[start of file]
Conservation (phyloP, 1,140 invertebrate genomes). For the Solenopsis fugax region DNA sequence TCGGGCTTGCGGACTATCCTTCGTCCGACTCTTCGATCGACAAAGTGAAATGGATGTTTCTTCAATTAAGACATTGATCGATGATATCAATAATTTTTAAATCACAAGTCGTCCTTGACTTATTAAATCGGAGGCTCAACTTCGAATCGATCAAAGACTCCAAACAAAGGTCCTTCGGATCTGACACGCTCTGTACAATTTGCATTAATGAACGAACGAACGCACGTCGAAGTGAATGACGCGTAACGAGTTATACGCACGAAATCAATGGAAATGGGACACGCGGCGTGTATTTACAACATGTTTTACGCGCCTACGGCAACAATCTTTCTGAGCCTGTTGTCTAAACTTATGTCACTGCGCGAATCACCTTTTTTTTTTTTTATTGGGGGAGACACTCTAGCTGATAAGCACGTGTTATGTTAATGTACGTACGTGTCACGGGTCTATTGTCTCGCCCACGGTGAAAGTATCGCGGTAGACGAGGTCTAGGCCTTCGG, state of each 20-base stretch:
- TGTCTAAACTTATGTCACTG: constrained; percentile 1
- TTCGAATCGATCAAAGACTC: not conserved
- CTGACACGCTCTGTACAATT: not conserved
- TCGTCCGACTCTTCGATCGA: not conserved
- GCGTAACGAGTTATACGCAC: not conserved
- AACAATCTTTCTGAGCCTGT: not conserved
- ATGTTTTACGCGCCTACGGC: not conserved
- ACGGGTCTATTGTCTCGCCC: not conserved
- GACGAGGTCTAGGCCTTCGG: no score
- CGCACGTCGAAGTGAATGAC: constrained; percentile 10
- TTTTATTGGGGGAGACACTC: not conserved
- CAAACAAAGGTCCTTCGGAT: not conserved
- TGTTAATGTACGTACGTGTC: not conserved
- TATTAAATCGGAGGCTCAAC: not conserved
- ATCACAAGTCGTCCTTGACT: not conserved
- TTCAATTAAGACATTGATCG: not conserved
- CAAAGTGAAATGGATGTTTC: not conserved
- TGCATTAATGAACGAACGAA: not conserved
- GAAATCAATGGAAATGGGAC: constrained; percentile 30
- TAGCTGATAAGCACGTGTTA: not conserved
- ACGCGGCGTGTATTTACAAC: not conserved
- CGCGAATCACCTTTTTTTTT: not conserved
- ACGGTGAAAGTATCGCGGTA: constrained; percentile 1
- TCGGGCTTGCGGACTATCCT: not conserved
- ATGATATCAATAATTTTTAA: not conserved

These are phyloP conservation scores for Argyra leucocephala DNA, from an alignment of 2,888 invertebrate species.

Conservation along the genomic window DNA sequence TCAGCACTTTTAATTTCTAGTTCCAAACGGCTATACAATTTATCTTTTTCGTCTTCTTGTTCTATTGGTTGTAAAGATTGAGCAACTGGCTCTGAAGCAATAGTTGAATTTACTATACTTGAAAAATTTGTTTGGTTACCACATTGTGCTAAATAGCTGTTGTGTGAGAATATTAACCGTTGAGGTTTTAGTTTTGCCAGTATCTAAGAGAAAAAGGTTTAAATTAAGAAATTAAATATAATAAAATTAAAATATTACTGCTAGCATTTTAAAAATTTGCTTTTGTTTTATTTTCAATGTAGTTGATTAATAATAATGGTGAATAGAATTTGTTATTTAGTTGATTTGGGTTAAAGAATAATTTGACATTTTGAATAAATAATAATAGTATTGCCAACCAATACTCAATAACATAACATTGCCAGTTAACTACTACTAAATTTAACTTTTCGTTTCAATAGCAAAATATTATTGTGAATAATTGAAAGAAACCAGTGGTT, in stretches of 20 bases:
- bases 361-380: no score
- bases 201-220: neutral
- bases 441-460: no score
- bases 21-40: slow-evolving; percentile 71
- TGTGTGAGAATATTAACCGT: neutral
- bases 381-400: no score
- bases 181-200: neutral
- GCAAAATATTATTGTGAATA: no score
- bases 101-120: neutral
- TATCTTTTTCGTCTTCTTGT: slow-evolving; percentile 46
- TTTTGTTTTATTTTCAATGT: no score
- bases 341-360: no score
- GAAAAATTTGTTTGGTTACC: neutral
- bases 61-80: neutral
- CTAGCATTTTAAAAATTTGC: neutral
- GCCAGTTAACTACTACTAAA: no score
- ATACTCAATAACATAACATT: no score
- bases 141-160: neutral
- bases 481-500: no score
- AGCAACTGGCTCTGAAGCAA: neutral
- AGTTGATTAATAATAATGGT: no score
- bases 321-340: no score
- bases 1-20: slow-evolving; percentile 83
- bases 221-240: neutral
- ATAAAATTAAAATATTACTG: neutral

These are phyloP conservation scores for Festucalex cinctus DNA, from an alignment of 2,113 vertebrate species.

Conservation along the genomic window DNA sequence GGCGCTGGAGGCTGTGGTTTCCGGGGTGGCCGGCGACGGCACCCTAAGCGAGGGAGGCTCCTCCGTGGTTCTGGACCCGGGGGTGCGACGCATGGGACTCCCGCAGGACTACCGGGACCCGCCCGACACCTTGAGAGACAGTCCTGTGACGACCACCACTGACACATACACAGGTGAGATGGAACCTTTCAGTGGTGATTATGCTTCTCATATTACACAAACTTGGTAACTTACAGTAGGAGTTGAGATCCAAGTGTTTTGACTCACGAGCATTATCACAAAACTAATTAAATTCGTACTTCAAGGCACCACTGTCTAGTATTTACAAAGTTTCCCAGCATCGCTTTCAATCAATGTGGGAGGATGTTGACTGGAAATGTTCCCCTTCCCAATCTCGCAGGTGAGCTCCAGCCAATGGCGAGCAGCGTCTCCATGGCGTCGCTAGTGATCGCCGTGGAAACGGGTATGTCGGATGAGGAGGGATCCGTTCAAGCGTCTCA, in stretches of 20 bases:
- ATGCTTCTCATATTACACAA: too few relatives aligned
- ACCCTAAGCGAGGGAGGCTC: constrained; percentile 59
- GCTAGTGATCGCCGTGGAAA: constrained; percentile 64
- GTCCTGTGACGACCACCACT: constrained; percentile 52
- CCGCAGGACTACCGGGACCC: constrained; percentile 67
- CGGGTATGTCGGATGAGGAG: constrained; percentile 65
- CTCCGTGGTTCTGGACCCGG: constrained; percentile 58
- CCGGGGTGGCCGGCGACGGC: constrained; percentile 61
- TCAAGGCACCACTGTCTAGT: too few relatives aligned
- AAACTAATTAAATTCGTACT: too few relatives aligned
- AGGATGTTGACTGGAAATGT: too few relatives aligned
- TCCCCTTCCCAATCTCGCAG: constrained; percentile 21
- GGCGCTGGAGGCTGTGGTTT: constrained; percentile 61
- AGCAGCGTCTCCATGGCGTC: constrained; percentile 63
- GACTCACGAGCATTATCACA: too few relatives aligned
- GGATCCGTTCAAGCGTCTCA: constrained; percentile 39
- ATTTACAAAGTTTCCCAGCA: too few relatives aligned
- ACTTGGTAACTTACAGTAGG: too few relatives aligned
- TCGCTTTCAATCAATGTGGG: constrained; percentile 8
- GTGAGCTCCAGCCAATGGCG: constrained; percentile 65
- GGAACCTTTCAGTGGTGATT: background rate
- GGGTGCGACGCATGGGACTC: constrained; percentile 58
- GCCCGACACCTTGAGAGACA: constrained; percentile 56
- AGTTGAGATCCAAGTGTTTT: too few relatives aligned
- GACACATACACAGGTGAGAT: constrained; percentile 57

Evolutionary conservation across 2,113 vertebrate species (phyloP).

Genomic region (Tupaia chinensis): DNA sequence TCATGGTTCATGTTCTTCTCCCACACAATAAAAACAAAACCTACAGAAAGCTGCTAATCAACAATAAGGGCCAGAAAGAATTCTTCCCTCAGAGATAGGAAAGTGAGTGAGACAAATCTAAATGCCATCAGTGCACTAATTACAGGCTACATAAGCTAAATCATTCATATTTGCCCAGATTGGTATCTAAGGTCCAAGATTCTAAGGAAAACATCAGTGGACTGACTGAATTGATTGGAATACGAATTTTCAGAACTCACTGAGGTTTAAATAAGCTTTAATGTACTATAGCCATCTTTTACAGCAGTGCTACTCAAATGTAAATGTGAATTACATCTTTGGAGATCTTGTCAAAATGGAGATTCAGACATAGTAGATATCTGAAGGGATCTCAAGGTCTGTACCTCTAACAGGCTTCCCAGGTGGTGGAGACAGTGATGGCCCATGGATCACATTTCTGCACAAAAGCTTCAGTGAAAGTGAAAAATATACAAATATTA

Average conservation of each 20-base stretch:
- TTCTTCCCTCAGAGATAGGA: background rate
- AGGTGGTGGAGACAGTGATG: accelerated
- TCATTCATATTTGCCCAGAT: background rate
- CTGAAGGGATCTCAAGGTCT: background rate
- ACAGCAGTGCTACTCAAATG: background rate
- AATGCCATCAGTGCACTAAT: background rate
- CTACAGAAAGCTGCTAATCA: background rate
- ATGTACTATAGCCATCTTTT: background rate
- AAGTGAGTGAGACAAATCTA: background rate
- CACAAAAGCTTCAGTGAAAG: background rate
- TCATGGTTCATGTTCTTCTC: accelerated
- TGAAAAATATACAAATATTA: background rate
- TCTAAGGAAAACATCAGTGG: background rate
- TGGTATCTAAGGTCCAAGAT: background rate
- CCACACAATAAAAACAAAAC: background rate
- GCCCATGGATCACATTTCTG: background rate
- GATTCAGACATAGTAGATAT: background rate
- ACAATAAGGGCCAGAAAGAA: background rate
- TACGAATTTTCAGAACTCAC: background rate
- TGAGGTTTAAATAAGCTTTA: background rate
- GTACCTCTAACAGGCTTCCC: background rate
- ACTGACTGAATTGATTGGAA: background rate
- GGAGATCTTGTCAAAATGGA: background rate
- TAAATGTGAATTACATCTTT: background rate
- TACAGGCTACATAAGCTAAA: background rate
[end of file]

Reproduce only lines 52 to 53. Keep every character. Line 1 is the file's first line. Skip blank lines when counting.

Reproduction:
- bases 221-240: neutral
- ATAAAATTAAAATATTACTG: neutral